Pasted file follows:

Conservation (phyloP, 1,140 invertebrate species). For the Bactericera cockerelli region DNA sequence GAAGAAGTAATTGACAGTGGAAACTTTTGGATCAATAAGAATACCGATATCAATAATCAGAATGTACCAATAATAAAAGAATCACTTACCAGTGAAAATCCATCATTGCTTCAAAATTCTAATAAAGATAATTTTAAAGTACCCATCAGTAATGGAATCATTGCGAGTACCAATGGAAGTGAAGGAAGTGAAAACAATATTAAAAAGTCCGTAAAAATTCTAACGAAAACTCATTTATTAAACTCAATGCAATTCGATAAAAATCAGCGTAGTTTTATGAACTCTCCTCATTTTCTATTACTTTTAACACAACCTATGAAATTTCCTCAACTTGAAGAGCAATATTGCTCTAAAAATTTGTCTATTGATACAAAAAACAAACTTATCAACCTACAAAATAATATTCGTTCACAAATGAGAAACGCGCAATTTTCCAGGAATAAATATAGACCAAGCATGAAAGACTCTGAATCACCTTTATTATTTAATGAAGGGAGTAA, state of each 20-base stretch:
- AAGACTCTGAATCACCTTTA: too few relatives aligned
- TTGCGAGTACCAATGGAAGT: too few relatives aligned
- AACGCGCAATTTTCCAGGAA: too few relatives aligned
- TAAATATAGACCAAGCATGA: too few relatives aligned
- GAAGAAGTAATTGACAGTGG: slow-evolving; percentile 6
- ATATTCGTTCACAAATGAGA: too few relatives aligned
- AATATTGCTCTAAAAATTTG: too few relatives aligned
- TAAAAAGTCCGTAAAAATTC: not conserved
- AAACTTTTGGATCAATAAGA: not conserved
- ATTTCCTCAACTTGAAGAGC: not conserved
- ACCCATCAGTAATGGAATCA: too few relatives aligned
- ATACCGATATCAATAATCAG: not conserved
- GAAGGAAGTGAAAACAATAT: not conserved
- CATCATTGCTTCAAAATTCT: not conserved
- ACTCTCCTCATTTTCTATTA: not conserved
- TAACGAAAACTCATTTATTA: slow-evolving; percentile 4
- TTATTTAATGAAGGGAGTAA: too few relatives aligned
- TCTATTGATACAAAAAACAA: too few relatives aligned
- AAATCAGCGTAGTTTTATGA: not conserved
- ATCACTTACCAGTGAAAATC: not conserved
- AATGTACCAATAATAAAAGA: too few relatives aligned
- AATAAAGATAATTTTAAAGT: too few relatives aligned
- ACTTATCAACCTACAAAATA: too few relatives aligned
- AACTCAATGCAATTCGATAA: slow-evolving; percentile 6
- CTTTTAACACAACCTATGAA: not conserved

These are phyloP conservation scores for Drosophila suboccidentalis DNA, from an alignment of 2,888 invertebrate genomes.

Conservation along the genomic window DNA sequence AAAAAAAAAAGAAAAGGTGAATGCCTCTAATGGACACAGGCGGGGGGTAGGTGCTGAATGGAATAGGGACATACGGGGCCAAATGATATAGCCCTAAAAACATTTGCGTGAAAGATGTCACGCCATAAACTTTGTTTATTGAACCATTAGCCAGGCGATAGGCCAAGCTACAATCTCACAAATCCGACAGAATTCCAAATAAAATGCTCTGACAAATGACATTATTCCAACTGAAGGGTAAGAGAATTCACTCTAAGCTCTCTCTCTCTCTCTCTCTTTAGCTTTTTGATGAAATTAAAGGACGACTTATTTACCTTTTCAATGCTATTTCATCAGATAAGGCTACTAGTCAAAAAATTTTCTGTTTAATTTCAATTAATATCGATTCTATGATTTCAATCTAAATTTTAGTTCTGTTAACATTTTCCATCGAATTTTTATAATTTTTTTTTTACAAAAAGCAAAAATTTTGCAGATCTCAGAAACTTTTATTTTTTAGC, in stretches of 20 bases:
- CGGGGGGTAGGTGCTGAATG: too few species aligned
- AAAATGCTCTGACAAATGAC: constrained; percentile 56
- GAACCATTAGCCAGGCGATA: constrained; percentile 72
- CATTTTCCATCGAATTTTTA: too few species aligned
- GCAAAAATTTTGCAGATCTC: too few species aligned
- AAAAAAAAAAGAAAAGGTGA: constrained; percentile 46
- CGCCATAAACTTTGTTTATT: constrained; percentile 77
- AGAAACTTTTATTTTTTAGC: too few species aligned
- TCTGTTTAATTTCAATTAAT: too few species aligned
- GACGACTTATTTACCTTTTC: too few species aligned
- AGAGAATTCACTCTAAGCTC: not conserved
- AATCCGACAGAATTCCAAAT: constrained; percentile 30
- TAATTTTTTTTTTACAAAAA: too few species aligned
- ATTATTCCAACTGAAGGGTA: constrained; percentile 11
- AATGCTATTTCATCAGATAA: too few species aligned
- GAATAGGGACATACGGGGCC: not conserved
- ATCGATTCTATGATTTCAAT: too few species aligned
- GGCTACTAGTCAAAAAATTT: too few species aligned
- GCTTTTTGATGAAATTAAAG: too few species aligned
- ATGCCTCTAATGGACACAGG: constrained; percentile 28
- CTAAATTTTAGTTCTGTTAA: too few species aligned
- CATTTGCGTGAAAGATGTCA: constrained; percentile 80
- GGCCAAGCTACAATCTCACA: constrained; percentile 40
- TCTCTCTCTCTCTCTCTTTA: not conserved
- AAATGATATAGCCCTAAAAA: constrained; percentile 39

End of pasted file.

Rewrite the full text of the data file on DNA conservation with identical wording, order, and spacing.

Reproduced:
Conservation (phyloP, 1,140 invertebrate species). For the Bactericera cockerelli region DNA sequence GAAGAAGTAATTGACAGTGGAAACTTTTGGATCAATAAGAATACCGATATCAATAATCAGAATGTACCAATAATAAAAGAATCACTTACCAGTGAAAATCCATCATTGCTTCAAAATTCTAATAAAGATAATTTTAAAGTACCCATCAGTAATGGAATCATTGCGAGTACCAATGGAAGTGAAGGAAGTGAAAACAATATTAAAAAGTCCGTAAAAATTCTAACGAAAACTCATTTATTAAACTCAATGCAATTCGATAAAAATCAGCGTAGTTTTATGAACTCTCCTCATTTTCTATTACTTTTAACACAACCTATGAAATTTCCTCAACTTGAAGAGCAATATTGCTCTAAAAATTTGTCTATTGATACAAAAAACAAACTTATCAACCTACAAAATAATATTCGTTCACAAATGAGAAACGCGCAATTTTCCAGGAATAAATATAGACCAAGCATGAAAGACTCTGAATCACCTTTATTATTTAATGAAGGGAGTAA, state of each 20-base stretch:
- AAGACTCTGAATCACCTTTA: too few relatives aligned
- TTGCGAGTACCAATGGAAGT: too few relatives aligned
- AACGCGCAATTTTCCAGGAA: too few relatives aligned
- TAAATATAGACCAAGCATGA: too few relatives aligned
- GAAGAAGTAATTGACAGTGG: slow-evolving; percentile 6
- ATATTCGTTCACAAATGAGA: too few relatives aligned
- AATATTGCTCTAAAAATTTG: too few relatives aligned
- TAAAAAGTCCGTAAAAATTC: not conserved
- AAACTTTTGGATCAATAAGA: not conserved
- ATTTCCTCAACTTGAAGAGC: not conserved
- ACCCATCAGTAATGGAATCA: too few relatives aligned
- ATACCGATATCAATAATCAG: not conserved
- GAAGGAAGTGAAAACAATAT: not conserved
- CATCATTGCTTCAAAATTCT: not conserved
- ACTCTCCTCATTTTCTATTA: not conserved
- TAACGAAAACTCATTTATTA: slow-evolving; percentile 4
- TTATTTAATGAAGGGAGTAA: too few relatives aligned
- TCTATTGATACAAAAAACAA: too few relatives aligned
- AAATCAGCGTAGTTTTATGA: not conserved
- ATCACTTACCAGTGAAAATC: not conserved
- AATGTACCAATAATAAAAGA: too few relatives aligned
- AATAAAGATAATTTTAAAGT: too few relatives aligned
- ACTTATCAACCTACAAAATA: too few relatives aligned
- AACTCAATGCAATTCGATAA: slow-evolving; percentile 6
- CTTTTAACACAACCTATGAA: not conserved

These are phyloP conservation scores for Drosophila suboccidentalis DNA, from an alignment of 2,888 invertebrate genomes.

Conservation along the genomic window DNA sequence AAAAAAAAAAGAAAAGGTGAATGCCTCTAATGGACACAGGCGGGGGGTAGGTGCTGAATGGAATAGGGACATACGGGGCCAAATGATATAGCCCTAAAAACATTTGCGTGAAAGATGTCACGCCATAAACTTTGTTTATTGAACCATTAGCCAGGCGATAGGCCAAGCTACAATCTCACAAATCCGACAGAATTCCAAATAAAATGCTCTGACAAATGACATTATTCCAACTGAAGGGTAAGAGAATTCACTCTAAGCTCTCTCTCTCTCTCTCTCTTTAGCTTTTTGATGAAATTAAAGGACGACTTATTTACCTTTTCAATGCTATTTCATCAGATAAGGCTACTAGTCAAAAAATTTTCTGTTTAATTTCAATTAATATCGATTCTATGATTTCAATCTAAATTTTAGTTCTGTTAACATTTTCCATCGAATTTTTATAATTTTTTTTTTACAAAAAGCAAAAATTTTGCAGATCTCAGAAACTTTTATTTTTTAGC, in stretches of 20 bases:
- CGGGGGGTAGGTGCTGAATG: too few species aligned
- AAAATGCTCTGACAAATGAC: constrained; percentile 56
- GAACCATTAGCCAGGCGATA: constrained; percentile 72
- CATTTTCCATCGAATTTTTA: too few species aligned
- GCAAAAATTTTGCAGATCTC: too few species aligned
- AAAAAAAAAAGAAAAGGTGA: constrained; percentile 46
- CGCCATAAACTTTGTTTATT: constrained; percentile 77
- AGAAACTTTTATTTTTTAGC: too few species aligned
- TCTGTTTAATTTCAATTAAT: too few species aligned
- GACGACTTATTTACCTTTTC: too few species aligned
- AGAGAATTCACTCTAAGCTC: not conserved
- AATCCGACAGAATTCCAAAT: constrained; percentile 30
- TAATTTTTTTTTTACAAAAA: too few species aligned
- ATTATTCCAACTGAAGGGTA: constrained; percentile 11
- AATGCTATTTCATCAGATAA: too few species aligned
- GAATAGGGACATACGGGGCC: not conserved
- ATCGATTCTATGATTTCAAT: too few species aligned
- GGCTACTAGTCAAAAAATTT: too few species aligned
- GCTTTTTGATGAAATTAAAG: too few species aligned
- ATGCCTCTAATGGACACAGG: constrained; percentile 28
- CTAAATTTTAGTTCTGTTAA: too few species aligned
- CATTTGCGTGAAAGATGTCA: constrained; percentile 80
- GGCCAAGCTACAATCTCACA: constrained; percentile 40
- TCTCTCTCTCTCTCTCTTTA: not conserved
- AAATGATATAGCCCTAAAAA: constrained; percentile 39